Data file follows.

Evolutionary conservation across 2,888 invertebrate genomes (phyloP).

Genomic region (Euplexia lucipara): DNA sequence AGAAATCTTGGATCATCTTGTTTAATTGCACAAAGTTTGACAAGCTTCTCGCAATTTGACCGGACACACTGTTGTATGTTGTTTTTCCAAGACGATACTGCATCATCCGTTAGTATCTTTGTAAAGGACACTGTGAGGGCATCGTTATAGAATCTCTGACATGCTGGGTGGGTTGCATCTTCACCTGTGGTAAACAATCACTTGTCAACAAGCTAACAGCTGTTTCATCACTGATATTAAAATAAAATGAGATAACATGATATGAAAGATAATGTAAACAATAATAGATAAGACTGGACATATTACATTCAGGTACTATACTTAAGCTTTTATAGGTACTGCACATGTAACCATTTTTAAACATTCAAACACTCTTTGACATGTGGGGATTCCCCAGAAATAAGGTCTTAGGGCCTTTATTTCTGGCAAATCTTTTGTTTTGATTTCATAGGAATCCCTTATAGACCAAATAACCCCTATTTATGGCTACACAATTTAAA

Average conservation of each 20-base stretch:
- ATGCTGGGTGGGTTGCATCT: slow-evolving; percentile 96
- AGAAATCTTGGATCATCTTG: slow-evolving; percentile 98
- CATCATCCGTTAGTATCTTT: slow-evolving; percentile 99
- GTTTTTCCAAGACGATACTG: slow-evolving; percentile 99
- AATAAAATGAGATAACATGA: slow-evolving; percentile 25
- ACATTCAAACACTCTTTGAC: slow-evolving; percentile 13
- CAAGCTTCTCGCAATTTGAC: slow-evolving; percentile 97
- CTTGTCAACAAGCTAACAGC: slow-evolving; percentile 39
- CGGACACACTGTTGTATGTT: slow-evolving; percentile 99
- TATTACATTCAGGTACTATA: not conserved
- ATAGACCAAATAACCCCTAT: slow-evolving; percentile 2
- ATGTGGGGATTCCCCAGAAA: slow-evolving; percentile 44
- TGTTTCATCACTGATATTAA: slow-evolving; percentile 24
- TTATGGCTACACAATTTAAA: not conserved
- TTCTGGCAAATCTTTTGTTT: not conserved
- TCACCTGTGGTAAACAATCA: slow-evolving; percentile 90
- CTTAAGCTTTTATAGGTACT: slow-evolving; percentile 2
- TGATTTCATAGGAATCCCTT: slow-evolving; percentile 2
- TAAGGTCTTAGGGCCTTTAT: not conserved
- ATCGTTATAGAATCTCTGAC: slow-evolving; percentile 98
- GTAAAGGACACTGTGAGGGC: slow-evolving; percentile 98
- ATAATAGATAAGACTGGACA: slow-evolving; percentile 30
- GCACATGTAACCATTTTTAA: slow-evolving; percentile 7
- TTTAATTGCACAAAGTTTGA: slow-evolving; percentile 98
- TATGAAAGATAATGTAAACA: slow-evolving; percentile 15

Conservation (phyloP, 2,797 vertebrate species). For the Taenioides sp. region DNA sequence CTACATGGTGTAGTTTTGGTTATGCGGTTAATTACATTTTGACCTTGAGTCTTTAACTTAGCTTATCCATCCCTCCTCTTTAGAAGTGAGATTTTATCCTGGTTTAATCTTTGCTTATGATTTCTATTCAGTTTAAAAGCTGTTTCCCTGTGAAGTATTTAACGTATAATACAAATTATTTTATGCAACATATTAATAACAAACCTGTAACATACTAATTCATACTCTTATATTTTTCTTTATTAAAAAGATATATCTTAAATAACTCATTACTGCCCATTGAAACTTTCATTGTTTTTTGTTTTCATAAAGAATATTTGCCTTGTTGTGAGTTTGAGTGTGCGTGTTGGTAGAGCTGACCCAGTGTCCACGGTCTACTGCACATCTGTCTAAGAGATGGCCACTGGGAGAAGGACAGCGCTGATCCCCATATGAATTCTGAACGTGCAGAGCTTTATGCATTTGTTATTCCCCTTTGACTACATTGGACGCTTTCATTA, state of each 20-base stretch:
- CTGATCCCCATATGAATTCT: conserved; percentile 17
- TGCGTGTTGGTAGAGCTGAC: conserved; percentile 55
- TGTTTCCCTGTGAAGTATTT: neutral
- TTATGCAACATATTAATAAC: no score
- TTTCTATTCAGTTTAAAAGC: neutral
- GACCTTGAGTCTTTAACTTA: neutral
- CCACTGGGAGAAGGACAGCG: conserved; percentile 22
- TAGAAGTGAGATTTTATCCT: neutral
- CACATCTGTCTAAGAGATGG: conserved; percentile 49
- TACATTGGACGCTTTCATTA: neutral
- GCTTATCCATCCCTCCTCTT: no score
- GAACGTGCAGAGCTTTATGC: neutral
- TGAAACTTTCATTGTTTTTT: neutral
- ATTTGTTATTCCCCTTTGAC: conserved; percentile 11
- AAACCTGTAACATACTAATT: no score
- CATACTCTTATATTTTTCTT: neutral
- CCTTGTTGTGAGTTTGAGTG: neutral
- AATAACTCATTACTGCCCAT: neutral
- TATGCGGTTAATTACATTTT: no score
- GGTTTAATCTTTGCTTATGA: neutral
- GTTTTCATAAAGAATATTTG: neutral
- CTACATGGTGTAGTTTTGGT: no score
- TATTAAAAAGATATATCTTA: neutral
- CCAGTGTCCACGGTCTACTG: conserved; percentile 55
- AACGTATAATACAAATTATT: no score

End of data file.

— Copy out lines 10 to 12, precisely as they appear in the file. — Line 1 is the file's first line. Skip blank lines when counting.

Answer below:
- CAAGCTTCTCGCAATTTGAC: slow-evolving; percentile 97
- CTTGTCAACAAGCTAACAGC: slow-evolving; percentile 39
- CGGACACACTGTTGTATGTT: slow-evolving; percentile 99